The dry weather in late April and early May enabled us to complete all our cultivating and drilling on time. However the first 10 days in May were 10 days we could have done without – the farm, our gardens, ourselves and the wildlife didn’t want those cold drying winds. However, we are now into summer weather, have had good rainfall and everything has been growing.
There are very few growers of red millet in the UK, probably because it yields much less than white millet. I do remember that we used to have a better strain of red millet, so last autumn I set off to find some better seed. I contacted a grower via the internet in Colorado, USA who grew it. He said that the red millet he grew only yielded about 10% less than white millet and that he would sell me some. The problem of course was how to get the seed here. Fortunately, a contact of ours loads sunflower hearts from South Dakota and it was put in the back of a container of sunflower hearts that was coming to the UK. It was sown mid-May and is up and growing now.
June is the time when our potato harvester and combine get a thorough going over. It is important that they are in good working order for the harvest, as any breakdowns can be very expensive due to men being stood around doing nothing, and it could be raining by the time the machine is repaired. The potato harvester has been back to Grimme, the manufacturers, for a modification as we had to repair it two or three times in the same area last year.
June is also the time of year when we walk through the crops roguing those plants that we don’t want to go to seed, especially in our organic crops. There is a saying, ‘one year’s seeding means seven years weeding’. Most of the organic crops are grown for seed and so we need to walk through them taking out wild oats, docks and charlock. Wild oats are not easy to dress (clean) out of wheat, docks are not easy to dress out of clover and grass, and charlock is impossible to dress out of stubble turnips.
The cold weather in early May prevented insects from hatching out and nearly all of the first broods of Tree Sparrows failed. They could not find the insects to feed their young. A few small broods survived that were close to oil seed rape crops. Now, when I watch a field of oil seed rape, birds fly to it from all directions to get food – it really is the best crop for birds. Blackbirds will fly 300 yards to it and come out of it with their beaks laden with food and now I can hear Blackbirds singing in the middle of an oil seed rape fields meaning that they are nesting there too. They also fly to get food from the wild bird cover crops that we grow, they consist of mostly brassica species and oil seed rape is a species of brassica. We grow these wild bird cover crops under our HLS, a scheme run by Natural England to help bolster our wild bird populations.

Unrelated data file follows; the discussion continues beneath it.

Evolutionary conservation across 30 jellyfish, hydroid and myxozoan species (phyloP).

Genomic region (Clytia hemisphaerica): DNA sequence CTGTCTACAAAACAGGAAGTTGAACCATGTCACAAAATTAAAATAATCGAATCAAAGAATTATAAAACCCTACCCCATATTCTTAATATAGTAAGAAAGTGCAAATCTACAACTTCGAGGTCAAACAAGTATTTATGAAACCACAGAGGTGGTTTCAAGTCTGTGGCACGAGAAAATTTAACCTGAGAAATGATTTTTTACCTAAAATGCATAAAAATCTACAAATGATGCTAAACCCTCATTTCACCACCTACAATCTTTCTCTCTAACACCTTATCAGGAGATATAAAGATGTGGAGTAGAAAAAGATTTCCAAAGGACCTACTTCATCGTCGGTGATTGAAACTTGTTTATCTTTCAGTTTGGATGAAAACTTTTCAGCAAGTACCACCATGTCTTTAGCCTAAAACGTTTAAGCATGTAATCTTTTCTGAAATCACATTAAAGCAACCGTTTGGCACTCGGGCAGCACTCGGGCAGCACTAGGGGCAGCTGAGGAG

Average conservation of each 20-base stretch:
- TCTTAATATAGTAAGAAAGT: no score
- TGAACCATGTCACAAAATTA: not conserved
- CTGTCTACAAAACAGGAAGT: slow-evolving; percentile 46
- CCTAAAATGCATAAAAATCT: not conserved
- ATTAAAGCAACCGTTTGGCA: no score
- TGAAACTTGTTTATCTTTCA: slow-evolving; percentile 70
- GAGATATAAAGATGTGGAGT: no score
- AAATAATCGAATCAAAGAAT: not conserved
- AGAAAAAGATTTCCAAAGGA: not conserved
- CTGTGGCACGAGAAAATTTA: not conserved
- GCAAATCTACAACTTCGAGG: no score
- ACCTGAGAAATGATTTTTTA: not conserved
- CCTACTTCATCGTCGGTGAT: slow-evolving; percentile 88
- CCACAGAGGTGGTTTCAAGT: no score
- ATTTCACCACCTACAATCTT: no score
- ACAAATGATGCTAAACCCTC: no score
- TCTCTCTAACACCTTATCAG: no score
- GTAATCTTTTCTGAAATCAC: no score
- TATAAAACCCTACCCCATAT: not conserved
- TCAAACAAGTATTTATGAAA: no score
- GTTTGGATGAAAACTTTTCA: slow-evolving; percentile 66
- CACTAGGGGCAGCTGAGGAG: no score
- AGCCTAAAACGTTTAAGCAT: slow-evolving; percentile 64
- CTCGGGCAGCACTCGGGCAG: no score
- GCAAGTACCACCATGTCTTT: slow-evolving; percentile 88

Farmers have only been growing oil seed rape for the past 45 years as a seed crop, before that it was called coleseed and was grown for sheep to eat in the autumn and winter. The first species to nest in it was Reed Buntings, Reed and Sedge Warblers soon followed. Skylarks nest where they can find a bare patch in it. Whitethroats and Linnets nest in the canopy and the latest birds I have seen nesting in it are Blackbirds, Dunnocks and Wrens.
Sand Martin numbers have swelled during the last month and we are now up to 100 holes, in the heap of gravel that we have at Langtoft fen, the same number as last year. We were wanting to use this heap of gravel this spring, so last autumn we enlarged another pond and extracted some more gravel and now Sand Martins have started nesting in the second heap. Fortunately we had already taken the gravel we wanted to use.
Every year during May I do a lot of walking, recording our breeding birds. I cover the same ground each year, at the same time of day and taking the same time over each route. There have been some lovely mornings this May and I have some interesting results this year. At a time when our farmland birds are in general decline, Reed Bunting, Sedge Warbler and Skylark numbers are up significantly and I put that down to the wet summer. They also showed an increase in 2008 after the wet summer in 2007. Reed Buntings have shown a 100% increase in numbers for two years in succession! They will have benefited from my winter and spring feeding on the farm, as I feed hundreds of them. Skylarks do not come to my feeding areas and Sedge Warblers are not here in the winter. Reed Warblers, a similar species to Sedge Warblers, have actually declined and that I put down to where they nest – in reeds along the dyke and drainsides. During wet weather these reeds bend over and some of the nests will lose their contents. If anyone else has any other thoughts or theories give me a call.
Lapwings did not enjoy the dry April weather and into May, the worms and slugs were not coming to the surface. I have not seen any well grown chicks yet. Most of the adults are still on the fields and have laid more eggs.
Talks, Walks and Events
Sunday 11th June Open Farm (Saturday 10th &) Sunday
at Park Farm, Thorney PE6 0SY
Saturday 17th June Farm Walk
Saturday 5th August Sunflower Farm Walk
Saturday 12th August Sunflower Farm Walk
Sunday 13th August Sunflower Farm Walk